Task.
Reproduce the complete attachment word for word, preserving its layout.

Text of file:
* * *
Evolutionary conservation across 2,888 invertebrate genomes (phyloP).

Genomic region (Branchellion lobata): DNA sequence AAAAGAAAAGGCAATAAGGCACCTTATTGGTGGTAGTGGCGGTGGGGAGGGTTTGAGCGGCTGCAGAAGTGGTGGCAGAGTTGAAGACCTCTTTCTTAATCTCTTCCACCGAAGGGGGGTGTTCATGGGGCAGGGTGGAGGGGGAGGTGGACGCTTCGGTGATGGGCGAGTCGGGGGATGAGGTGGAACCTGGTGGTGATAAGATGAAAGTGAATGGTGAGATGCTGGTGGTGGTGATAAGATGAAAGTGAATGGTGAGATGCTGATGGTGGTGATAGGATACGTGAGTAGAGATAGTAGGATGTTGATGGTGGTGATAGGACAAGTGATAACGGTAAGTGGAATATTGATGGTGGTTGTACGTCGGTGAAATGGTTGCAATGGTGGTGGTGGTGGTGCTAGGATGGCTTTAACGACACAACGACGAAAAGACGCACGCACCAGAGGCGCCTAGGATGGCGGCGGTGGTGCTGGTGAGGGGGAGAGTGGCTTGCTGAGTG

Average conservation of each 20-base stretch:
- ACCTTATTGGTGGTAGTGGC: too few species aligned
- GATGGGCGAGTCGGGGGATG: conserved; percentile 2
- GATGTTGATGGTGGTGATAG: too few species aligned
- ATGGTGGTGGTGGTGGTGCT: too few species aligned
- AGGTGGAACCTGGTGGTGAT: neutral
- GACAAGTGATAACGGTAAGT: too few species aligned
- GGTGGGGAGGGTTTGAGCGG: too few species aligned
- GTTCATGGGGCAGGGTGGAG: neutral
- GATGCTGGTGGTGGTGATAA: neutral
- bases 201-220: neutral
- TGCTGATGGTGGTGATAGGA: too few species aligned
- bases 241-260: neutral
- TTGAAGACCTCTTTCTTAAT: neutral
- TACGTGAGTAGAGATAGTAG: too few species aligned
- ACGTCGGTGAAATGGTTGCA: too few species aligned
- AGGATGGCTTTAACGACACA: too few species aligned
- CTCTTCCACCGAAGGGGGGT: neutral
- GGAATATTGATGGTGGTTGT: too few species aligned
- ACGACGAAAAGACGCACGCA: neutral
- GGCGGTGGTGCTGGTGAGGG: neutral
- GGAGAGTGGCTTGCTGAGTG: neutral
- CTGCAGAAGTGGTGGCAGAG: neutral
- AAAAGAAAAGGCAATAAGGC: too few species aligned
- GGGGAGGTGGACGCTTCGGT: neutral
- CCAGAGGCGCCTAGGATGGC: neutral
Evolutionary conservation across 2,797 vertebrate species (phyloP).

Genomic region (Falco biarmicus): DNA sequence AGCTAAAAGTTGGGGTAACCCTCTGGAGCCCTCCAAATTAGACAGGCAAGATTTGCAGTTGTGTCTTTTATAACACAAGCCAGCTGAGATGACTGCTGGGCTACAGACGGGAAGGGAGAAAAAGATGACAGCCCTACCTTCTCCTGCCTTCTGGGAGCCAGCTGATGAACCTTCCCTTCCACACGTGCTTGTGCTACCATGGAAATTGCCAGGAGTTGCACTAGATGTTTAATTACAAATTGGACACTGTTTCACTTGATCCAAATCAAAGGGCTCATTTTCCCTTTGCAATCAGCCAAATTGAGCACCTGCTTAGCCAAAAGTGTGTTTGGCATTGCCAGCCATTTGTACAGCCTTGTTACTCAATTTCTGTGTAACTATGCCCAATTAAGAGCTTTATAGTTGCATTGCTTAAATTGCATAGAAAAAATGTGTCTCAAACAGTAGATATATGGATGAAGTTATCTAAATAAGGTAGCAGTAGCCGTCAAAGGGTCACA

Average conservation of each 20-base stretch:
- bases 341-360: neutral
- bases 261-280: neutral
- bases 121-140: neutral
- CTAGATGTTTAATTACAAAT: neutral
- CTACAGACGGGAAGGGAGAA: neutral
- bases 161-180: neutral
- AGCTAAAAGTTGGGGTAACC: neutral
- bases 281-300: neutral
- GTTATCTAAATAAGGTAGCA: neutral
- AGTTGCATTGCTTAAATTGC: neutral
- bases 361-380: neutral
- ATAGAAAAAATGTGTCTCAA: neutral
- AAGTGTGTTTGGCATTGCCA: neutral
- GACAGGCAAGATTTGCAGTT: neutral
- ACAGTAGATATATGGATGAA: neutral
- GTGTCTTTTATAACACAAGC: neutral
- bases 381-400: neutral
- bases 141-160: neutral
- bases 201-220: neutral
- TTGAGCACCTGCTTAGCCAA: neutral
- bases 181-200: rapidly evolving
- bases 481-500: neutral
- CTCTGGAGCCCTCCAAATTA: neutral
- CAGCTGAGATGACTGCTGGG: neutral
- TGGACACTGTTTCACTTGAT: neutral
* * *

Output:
Evolutionary conservation across 2,888 invertebrate genomes (phyloP).

Genomic region (Branchellion lobata): DNA sequence AAAAGAAAAGGCAATAAGGCACCTTATTGGTGGTAGTGGCGGTGGGGAGGGTTTGAGCGGCTGCAGAAGTGGTGGCAGAGTTGAAGACCTCTTTCTTAATCTCTTCCACCGAAGGGGGGTGTTCATGGGGCAGGGTGGAGGGGGAGGTGGACGCTTCGGTGATGGGCGAGTCGGGGGATGAGGTGGAACCTGGTGGTGATAAGATGAAAGTGAATGGTGAGATGCTGGTGGTGGTGATAAGATGAAAGTGAATGGTGAGATGCTGATGGTGGTGATAGGATACGTGAGTAGAGATAGTAGGATGTTGATGGTGGTGATAGGACAAGTGATAACGGTAAGTGGAATATTGATGGTGGTTGTACGTCGGTGAAATGGTTGCAATGGTGGTGGTGGTGGTGCTAGGATGGCTTTAACGACACAACGACGAAAAGACGCACGCACCAGAGGCGCCTAGGATGGCGGCGGTGGTGCTGGTGAGGGGGAGAGTGGCTTGCTGAGTG

Average conservation of each 20-base stretch:
- ACCTTATTGGTGGTAGTGGC: too few species aligned
- GATGGGCGAGTCGGGGGATG: conserved; percentile 2
- GATGTTGATGGTGGTGATAG: too few species aligned
- ATGGTGGTGGTGGTGGTGCT: too few species aligned
- AGGTGGAACCTGGTGGTGAT: neutral
- GACAAGTGATAACGGTAAGT: too few species aligned
- GGTGGGGAGGGTTTGAGCGG: too few species aligned
- GTTCATGGGGCAGGGTGGAG: neutral
- GATGCTGGTGGTGGTGATAA: neutral
- bases 201-220: neutral
- TGCTGATGGTGGTGATAGGA: too few species aligned
- bases 241-260: neutral
- TTGAAGACCTCTTTCTTAAT: neutral
- TACGTGAGTAGAGATAGTAG: too few species aligned
- ACGTCGGTGAAATGGTTGCA: too few species aligned
- AGGATGGCTTTAACGACACA: too few species aligned
- CTCTTCCACCGAAGGGGGGT: neutral
- GGAATATTGATGGTGGTTGT: too few species aligned
- ACGACGAAAAGACGCACGCA: neutral
- GGCGGTGGTGCTGGTGAGGG: neutral
- GGAGAGTGGCTTGCTGAGTG: neutral
- CTGCAGAAGTGGTGGCAGAG: neutral
- AAAAGAAAAGGCAATAAGGC: too few species aligned
- GGGGAGGTGGACGCTTCGGT: neutral
- CCAGAGGCGCCTAGGATGGC: neutral
Evolutionary conservation across 2,797 vertebrate species (phyloP).

Genomic region (Falco biarmicus): DNA sequence AGCTAAAAGTTGGGGTAACCCTCTGGAGCCCTCCAAATTAGACAGGCAAGATTTGCAGTTGTGTCTTTTATAACACAAGCCAGCTGAGATGACTGCTGGGCTACAGACGGGAAGGGAGAAAAAGATGACAGCCCTACCTTCTCCTGCCTTCTGGGAGCCAGCTGATGAACCTTCCCTTCCACACGTGCTTGTGCTACCATGGAAATTGCCAGGAGTTGCACTAGATGTTTAATTACAAATTGGACACTGTTTCACTTGATCCAAATCAAAGGGCTCATTTTCCCTTTGCAATCAGCCAAATTGAGCACCTGCTTAGCCAAAAGTGTGTTTGGCATTGCCAGCCATTTGTACAGCCTTGTTACTCAATTTCTGTGTAACTATGCCCAATTAAGAGCTTTATAGTTGCATTGCTTAAATTGCATAGAAAAAATGTGTCTCAAACAGTAGATATATGGATGAAGTTATCTAAATAAGGTAGCAGTAGCCGTCAAAGGGTCACA

Average conservation of each 20-base stretch:
- bases 341-360: neutral
- bases 261-280: neutral
- bases 121-140: neutral
- CTAGATGTTTAATTACAAAT: neutral
- CTACAGACGGGAAGGGAGAA: neutral
- bases 161-180: neutral
- AGCTAAAAGTTGGGGTAACC: neutral
- bases 281-300: neutral
- GTTATCTAAATAAGGTAGCA: neutral
- AGTTGCATTGCTTAAATTGC: neutral
- bases 361-380: neutral
- ATAGAAAAAATGTGTCTCAA: neutral
- AAGTGTGTTTGGCATTGCCA: neutral
- GACAGGCAAGATTTGCAGTT: neutral
- ACAGTAGATATATGGATGAA: neutral
- GTGTCTTTTATAACACAAGC: neutral
- bases 381-400: neutral
- bases 141-160: neutral
- bases 201-220: neutral
- TTGAGCACCTGCTTAGCCAA: neutral
- bases 181-200: rapidly evolving
- bases 481-500: neutral
- CTCTGGAGCCCTCCAAATTA: neutral
- CAGCTGAGATGACTGCTGGG: neutral
- TGGACACTGTTTCACTTGAT: neutral